From the day of my mastectomy until right now, my life has been about this. I had some complications, so my path of care took some unexpected directions along the way, perhaps making my focus on my recovery a little more intense and lengthy than others. That said, I don't see how anyone could go through this and come out of it without it taking an enormous toll, physically and psychologically. You need to be ready to give your life over to this for a while.
Make sure you pick the right doctor
When choosing your doctors (both a breast surgeon to conduct the mastectomy and a plastic surgeon to work with you throughout the reconstruction process), it's extremely important that you feel completely comfortable with these people. It is definitely a good idea to meet with more than one person, even if you feel comfortable with the first person you meet. However, it's an overwhelming process, so meeting with too many candidates is not ideal either.
Your plastic surgeon is who you will have the longest term relationship with, and with whom you'll spend the majority of your care path interacting. Make sure you push your doctors and ask questions that make you uncomfortable. You need to be certain that your doctor is ready to hear, listen, and respond to you. You're in a partnership with one another through this, and the trust that I had in my plastic surgeon, the amount I've had to rely on him, and the level at which I've needed to communicate with him is unparalleled to anything I've experienced before in a personal or professional setting.
Don't panic if your care path doesn't go according to plan
I underwent a nipple-sparing bilateral double mastectomy, with tissue expanders placed during surgery. Then, over multiple months, my tissue expanders were filled between 25CCs and 100CCs of saline at a time in order to eventually reach 525 CCs, which is the size of my implants. It's an extremely strange sensation to have your chest filled with fluid. For some women this is painful, though I only experienced tightness and discomfort.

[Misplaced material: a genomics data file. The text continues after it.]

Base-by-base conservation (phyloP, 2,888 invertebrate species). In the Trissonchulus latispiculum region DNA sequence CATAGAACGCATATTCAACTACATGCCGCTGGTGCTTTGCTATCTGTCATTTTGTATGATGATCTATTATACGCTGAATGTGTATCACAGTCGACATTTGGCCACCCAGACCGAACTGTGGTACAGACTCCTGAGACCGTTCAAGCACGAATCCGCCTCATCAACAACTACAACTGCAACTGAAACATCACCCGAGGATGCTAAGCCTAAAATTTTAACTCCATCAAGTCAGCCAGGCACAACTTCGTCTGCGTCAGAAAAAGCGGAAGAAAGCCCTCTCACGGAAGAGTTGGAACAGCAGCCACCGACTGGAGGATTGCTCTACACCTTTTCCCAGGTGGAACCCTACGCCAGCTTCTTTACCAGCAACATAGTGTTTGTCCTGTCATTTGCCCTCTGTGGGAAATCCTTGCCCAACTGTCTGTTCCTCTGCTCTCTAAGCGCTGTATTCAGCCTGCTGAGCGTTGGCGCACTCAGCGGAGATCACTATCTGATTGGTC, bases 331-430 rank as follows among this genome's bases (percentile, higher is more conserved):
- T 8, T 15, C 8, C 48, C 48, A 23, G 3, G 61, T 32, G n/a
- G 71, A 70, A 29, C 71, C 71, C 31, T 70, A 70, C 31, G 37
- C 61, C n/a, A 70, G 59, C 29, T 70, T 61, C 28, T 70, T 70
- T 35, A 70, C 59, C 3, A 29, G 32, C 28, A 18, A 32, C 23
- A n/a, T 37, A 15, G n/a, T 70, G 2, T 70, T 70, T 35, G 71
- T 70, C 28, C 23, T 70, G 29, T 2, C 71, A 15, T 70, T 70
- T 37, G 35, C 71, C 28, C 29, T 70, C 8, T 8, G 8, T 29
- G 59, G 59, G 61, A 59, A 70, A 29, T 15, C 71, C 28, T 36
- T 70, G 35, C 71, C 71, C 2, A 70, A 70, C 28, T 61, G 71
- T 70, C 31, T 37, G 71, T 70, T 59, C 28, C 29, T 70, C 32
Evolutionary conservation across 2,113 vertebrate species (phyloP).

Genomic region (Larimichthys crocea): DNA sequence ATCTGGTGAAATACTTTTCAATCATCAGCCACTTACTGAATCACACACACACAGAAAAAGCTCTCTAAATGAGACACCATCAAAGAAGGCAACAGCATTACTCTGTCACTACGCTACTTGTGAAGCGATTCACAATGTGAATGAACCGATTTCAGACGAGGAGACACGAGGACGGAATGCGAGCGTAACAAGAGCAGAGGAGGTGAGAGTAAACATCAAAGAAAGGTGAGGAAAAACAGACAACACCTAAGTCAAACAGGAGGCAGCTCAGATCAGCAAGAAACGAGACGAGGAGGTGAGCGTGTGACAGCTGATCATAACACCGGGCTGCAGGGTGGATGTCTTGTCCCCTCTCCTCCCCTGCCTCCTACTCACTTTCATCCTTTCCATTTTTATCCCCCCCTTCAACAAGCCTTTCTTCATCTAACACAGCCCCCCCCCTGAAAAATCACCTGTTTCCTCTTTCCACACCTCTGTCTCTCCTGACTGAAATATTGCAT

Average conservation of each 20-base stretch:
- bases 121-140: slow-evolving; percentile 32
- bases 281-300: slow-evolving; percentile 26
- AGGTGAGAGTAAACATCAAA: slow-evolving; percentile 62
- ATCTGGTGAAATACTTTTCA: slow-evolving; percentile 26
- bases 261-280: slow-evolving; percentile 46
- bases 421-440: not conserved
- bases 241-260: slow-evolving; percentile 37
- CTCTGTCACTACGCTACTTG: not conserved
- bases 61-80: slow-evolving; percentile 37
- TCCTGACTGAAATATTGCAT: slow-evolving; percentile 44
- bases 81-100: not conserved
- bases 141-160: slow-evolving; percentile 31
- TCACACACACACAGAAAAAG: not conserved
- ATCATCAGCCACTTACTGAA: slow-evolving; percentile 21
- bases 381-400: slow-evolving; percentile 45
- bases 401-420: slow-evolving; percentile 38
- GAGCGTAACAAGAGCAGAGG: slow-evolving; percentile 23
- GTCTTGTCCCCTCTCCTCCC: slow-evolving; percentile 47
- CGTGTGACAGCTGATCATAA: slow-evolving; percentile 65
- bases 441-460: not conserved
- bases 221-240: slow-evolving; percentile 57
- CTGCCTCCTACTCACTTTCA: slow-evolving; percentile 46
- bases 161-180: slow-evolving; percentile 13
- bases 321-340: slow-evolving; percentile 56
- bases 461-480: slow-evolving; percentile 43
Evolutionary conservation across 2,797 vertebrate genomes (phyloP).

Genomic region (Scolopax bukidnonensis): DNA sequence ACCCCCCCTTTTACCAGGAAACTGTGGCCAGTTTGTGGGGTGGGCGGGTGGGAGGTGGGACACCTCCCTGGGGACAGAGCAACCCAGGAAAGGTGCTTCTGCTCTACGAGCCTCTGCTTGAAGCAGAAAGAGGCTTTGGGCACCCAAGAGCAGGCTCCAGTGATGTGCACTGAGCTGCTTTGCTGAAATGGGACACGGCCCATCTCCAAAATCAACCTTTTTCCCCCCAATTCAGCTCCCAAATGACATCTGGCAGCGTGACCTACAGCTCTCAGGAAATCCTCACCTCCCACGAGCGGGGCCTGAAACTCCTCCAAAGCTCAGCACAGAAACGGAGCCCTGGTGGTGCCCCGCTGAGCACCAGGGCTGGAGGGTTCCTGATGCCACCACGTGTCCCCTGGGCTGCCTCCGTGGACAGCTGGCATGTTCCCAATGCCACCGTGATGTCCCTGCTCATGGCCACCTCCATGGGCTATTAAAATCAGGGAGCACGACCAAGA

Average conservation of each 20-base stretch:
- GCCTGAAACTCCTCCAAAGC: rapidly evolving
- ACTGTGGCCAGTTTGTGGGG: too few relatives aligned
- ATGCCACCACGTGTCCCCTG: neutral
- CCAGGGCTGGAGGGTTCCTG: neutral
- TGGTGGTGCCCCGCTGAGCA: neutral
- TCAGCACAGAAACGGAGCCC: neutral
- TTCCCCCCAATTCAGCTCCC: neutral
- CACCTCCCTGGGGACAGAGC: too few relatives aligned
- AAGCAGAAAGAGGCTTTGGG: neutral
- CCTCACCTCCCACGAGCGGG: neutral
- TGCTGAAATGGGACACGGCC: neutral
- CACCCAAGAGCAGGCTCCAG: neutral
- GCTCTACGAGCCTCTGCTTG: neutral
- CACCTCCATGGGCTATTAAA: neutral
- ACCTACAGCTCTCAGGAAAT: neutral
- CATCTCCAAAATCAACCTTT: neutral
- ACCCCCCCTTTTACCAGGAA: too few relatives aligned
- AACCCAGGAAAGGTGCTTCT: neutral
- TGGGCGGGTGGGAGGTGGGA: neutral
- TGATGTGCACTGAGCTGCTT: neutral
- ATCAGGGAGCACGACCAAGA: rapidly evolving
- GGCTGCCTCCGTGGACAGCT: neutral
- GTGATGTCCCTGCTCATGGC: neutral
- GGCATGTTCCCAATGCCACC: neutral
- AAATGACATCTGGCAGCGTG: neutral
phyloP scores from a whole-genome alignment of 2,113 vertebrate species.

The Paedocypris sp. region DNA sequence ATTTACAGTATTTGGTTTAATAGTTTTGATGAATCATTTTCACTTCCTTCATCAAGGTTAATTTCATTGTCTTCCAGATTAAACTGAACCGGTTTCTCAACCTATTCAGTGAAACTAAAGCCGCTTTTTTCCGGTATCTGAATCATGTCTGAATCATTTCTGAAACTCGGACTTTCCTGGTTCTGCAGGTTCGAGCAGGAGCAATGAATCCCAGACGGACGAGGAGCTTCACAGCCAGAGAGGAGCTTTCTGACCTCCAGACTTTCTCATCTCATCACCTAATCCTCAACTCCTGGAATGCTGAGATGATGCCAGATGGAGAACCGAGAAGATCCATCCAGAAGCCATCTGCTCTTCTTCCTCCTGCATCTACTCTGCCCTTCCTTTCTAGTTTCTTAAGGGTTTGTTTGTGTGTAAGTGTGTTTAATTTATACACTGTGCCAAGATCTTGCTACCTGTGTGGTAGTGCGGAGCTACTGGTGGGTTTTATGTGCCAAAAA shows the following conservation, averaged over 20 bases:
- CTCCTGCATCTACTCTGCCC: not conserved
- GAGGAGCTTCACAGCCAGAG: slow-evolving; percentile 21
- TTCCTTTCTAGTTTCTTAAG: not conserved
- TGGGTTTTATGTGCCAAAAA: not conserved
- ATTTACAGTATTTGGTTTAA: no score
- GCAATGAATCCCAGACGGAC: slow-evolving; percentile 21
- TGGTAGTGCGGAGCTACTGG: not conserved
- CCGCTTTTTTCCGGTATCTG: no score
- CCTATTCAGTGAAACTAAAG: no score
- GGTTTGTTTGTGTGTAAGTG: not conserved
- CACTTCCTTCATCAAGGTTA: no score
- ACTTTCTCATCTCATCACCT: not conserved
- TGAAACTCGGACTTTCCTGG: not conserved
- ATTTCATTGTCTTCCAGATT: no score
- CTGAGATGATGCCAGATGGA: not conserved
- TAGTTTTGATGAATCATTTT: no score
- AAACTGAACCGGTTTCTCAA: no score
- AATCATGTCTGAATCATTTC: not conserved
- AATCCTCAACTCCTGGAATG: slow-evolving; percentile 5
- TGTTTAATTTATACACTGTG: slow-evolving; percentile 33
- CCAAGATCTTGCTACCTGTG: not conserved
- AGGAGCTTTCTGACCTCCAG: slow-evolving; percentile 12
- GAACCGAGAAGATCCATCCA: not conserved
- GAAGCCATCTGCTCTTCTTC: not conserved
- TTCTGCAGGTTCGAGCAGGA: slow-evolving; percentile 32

This procedure is considered low-risk by the medical community, and conducted every day by surgeons world-wide. That said, it is important to understand that every case, and every person's body, is its own. In my case, I experienced one of the potential complications that can result from mastectomy, necrosis of the skin. This means a portion of my skin did not recover post-mastectomy. I was successfully treated with hyperbaric oxygen therapy, but I met a few other challenges along the way, which ultimately delayed my reconstruction process.
Thankfully, with the incredible skill and thoughtfulness of my plastic surgeon, and with his insight about how to treat me, my current health is fantastic and I am thrilled with the cosmetic outcome of my breasts since I had my implant exchange surgery on February 9. If you do experience complications, there are ways to redirect the care path that will result in a satisfying — or even wonderful — outcome.
Figure out a plan with your employer
I'm fortunate enough to have had the resources to go through this process in as comfortable a way as I could have imagined. My family and friends have been so supportive and helpful — as has my employer. They were flexible with my hours and flexible about my working from home near the end of my recovery. My company health insurance is excellent, and I was able to arrange in advance to take four weeks of short term disability sick leave immediately following the mastectomy.
My current health is fantastic and I am thrilled with the cosmetic outcome of my breasts.